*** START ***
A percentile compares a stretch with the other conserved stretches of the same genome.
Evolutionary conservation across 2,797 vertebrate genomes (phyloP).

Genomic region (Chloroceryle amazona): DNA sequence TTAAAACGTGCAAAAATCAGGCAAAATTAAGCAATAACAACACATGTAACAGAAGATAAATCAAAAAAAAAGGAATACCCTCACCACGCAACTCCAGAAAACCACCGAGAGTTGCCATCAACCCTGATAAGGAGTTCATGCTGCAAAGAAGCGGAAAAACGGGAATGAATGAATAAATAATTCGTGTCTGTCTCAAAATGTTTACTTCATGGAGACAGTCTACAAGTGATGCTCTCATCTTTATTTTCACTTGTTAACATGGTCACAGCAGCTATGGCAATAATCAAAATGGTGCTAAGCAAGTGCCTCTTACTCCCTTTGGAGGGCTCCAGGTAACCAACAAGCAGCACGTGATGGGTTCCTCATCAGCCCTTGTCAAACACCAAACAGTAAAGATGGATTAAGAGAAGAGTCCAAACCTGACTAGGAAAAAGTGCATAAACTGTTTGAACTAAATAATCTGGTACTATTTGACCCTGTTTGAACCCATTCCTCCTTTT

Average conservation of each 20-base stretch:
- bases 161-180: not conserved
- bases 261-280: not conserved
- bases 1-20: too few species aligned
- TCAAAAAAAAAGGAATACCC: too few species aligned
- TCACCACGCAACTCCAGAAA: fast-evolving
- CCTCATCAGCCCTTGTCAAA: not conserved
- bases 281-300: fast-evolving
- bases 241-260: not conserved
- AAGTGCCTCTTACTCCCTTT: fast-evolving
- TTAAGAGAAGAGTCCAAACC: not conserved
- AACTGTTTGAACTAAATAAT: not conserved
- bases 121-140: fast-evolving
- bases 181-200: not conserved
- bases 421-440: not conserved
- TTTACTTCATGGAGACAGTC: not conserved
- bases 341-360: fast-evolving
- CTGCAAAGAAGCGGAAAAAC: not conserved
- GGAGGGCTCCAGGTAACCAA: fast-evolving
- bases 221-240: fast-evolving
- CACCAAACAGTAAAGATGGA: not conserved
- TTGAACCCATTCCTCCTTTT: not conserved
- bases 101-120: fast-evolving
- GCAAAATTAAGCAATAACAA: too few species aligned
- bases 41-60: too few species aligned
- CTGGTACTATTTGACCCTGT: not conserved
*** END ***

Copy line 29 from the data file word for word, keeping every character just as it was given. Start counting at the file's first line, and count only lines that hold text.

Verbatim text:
- CTGGTACTATTTGACCCTGT: not conserved